YouTube To Cut 60 Percent of Premium Channels

YouTube Launches Dedicated Ramadan Channel

Online video site YouTube launched a channel dedicated to Middle East series screening during the holy month of Ramadan, which kicks off Friday. YouTube will screen more than 50 series from across the region on the site. Middle East broadcasters earn a major chunk of their annual revenue during the 30-day period.

UPDATED: Those that don't measure up won't go away -- but they won't get more backing from Google.

It's been more than a year since YouTube gave millions of dollars to 100 or so established content creators such as BermanBraun, the Wall Street Journal, Ashton Kutcher, Amy Poehler and CSI creator Anthony Zuiker.

This week, YouTube and its parent Google will decide which of those partners deserve more money and which do not.

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Insiders said that YouTube is set to release about 60 percent of its early crop of premium channels due to underperformance, though it is not expected to announce which ones make the cut and which do not. The channels won't go away, but YouTube will stop bankrolling them.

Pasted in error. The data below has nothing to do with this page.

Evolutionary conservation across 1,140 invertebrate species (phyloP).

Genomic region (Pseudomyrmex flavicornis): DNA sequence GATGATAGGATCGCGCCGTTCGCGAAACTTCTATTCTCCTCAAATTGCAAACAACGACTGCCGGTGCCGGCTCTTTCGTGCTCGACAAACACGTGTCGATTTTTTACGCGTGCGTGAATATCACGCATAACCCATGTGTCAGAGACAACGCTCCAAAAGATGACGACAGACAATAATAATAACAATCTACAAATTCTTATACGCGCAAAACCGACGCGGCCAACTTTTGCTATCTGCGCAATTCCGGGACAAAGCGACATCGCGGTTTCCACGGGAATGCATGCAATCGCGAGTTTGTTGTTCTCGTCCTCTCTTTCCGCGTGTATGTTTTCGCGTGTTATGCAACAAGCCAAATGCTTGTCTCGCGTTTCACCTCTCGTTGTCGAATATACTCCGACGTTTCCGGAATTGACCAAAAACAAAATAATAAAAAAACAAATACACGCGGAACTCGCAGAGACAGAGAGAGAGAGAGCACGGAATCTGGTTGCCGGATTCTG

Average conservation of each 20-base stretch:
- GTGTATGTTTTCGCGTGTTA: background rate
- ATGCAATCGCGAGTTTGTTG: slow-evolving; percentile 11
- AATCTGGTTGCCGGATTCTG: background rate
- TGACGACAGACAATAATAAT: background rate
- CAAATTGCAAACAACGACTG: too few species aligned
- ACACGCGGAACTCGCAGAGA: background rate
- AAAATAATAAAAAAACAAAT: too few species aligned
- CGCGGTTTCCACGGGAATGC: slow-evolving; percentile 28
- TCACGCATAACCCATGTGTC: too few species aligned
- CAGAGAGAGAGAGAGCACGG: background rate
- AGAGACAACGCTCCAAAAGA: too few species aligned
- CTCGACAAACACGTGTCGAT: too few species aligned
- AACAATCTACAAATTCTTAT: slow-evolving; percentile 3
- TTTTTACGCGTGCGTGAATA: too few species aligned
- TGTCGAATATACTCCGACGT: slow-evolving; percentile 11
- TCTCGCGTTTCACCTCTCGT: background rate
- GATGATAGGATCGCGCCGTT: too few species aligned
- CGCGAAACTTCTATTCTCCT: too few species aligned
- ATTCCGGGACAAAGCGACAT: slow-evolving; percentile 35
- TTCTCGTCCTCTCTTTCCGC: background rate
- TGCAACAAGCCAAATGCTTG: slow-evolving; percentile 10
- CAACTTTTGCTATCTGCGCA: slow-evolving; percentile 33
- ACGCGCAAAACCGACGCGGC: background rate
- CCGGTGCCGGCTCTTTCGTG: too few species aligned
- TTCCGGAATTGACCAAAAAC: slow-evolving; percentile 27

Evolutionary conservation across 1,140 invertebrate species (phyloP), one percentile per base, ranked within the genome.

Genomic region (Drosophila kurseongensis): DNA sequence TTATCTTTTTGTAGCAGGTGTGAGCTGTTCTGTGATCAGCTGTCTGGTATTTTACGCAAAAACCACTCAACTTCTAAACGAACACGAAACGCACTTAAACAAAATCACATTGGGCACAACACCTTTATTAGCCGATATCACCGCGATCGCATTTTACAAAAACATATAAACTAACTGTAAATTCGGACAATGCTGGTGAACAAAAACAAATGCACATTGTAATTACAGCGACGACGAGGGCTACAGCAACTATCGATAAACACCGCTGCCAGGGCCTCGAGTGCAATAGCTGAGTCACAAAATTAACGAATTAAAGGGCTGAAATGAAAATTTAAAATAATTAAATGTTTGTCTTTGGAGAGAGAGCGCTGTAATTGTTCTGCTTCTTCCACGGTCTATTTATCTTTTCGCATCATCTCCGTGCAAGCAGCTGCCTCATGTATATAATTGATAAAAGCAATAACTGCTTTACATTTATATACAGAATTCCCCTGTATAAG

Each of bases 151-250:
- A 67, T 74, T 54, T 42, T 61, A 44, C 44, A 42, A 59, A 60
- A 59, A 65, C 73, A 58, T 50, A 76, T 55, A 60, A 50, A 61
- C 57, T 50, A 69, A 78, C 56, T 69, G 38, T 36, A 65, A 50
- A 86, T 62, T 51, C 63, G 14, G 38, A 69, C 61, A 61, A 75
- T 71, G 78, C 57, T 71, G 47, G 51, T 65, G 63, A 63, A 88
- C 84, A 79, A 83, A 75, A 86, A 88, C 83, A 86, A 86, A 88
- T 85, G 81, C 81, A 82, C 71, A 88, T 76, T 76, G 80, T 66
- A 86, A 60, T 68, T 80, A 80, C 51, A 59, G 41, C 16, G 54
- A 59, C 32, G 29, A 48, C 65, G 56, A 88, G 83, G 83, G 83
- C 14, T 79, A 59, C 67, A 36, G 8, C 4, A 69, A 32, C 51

From YouTube’s perspective, in fact, it would be great if the abandoned channels thrive -- so that they can pay back the money the online video giant advanced them. Under the terms of the original deal, YouTube advanced each channel about $1 million at the low end or as much as $5 million at the high end, and ad revenue the channels generated goes to YouTube until the loans are paid off. Afterward, the revenue would be split between YouTube and the channels' operators.

Insiders said that YouTube will compare total “watch time” with cost in order to determine which programmers have been making efficient use of their budgets. Those that don’t measure up won’t get more money or a new contract.

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One entity that appears to be holding its own is BermanBraun, which launched a third YouTube-backed premium channel last week called CineFix, dedicated to film buffs. It previously launched fitness channel 3V and food channel Tasted. The studio’s head of unscripted television and digital video Chris Cowan told The Hollywood Reporter it will be “some time” before YouTube and BermanBraun turn a profit with their partnership.

“The whole premium-channel experience is a bit of an experiment,” Cowan said last week.